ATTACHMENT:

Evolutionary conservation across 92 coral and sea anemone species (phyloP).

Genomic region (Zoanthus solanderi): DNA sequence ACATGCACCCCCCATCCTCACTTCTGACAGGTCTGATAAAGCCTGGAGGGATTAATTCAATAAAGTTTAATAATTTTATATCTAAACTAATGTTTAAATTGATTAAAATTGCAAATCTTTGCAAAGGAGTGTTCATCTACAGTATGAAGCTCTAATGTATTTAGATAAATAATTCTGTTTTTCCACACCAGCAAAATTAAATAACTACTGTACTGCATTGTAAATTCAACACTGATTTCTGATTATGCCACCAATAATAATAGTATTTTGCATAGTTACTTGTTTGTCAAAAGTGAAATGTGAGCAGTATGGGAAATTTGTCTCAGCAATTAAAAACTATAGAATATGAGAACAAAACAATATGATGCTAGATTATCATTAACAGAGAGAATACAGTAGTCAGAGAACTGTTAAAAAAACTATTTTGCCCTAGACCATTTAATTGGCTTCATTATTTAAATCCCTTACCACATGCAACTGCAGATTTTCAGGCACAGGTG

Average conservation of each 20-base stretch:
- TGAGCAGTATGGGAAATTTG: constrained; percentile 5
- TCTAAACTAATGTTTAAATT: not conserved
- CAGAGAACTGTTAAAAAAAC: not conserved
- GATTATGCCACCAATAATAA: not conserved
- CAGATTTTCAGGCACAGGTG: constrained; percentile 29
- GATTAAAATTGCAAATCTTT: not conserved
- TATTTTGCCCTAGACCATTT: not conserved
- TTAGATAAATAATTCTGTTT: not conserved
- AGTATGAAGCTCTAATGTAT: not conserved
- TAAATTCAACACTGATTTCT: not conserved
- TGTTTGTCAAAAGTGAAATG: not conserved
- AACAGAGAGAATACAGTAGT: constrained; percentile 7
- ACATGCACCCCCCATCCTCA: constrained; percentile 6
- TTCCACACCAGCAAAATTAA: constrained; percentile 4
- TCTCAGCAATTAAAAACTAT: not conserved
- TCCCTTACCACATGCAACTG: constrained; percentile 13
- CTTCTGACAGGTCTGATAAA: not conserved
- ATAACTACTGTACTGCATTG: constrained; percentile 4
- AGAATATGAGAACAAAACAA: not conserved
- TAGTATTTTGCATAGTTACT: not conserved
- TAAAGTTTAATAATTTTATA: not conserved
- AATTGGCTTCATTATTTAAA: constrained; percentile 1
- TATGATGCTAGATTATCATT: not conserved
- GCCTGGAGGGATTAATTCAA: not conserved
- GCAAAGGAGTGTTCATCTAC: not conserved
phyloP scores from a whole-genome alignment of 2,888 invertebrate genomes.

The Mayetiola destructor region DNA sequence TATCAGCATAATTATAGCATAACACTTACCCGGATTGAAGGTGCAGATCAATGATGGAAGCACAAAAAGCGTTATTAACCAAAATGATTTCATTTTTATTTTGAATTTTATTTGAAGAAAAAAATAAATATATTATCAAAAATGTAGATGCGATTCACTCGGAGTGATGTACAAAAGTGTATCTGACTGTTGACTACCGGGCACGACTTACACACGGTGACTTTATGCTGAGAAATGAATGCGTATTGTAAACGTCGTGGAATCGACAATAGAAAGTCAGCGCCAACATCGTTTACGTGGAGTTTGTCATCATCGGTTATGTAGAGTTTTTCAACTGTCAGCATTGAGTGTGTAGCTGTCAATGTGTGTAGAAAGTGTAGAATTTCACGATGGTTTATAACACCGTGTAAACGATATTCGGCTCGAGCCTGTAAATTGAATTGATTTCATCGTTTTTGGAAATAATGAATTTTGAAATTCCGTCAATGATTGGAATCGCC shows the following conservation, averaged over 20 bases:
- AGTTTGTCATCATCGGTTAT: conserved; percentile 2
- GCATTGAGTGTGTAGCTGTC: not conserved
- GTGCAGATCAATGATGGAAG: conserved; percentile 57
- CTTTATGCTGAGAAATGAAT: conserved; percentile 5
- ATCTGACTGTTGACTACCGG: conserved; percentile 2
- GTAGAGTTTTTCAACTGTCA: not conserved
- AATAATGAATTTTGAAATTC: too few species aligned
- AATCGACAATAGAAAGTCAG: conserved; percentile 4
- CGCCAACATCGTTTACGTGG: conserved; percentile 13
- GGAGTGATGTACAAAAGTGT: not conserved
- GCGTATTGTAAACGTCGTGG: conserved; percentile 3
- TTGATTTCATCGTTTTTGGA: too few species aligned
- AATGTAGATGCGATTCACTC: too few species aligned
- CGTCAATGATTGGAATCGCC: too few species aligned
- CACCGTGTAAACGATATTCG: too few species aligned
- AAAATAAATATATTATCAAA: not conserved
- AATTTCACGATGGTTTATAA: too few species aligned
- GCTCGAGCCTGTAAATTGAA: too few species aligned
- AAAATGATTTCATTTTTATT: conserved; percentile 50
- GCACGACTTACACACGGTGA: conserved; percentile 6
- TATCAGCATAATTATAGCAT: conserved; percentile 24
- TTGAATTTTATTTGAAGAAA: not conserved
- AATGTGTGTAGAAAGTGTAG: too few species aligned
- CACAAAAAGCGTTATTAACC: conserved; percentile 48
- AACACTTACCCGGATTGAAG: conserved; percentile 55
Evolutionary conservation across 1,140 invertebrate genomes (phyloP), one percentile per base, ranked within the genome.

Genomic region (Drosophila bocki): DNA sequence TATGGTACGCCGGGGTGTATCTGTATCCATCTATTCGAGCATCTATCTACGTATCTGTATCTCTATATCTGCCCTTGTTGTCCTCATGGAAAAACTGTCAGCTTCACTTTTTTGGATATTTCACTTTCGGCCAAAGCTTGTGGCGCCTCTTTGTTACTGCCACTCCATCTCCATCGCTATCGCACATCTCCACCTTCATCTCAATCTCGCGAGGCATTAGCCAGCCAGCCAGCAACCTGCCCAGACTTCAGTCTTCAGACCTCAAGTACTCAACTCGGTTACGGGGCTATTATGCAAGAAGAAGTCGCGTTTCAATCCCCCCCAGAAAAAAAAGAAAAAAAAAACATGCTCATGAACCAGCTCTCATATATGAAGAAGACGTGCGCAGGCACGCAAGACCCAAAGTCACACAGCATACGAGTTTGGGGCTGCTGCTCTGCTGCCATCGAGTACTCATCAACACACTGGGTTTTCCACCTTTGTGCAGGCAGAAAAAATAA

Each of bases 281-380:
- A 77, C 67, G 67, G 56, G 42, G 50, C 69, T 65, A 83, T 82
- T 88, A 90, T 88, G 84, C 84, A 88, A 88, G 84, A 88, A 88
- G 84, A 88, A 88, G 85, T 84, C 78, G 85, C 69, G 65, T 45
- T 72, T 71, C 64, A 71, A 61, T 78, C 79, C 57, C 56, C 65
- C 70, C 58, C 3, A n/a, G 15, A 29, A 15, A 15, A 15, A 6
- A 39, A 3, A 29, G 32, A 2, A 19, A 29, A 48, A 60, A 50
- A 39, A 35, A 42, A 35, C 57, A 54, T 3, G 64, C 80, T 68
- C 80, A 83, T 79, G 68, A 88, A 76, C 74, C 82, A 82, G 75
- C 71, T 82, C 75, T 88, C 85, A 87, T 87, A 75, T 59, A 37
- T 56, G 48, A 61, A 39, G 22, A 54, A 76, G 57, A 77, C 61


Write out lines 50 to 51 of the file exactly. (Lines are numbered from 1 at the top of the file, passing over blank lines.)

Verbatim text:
- GCACGACTTACACACGGTGA: conserved; percentile 6
- TATCAGCATAATTATAGCAT: conserved; percentile 24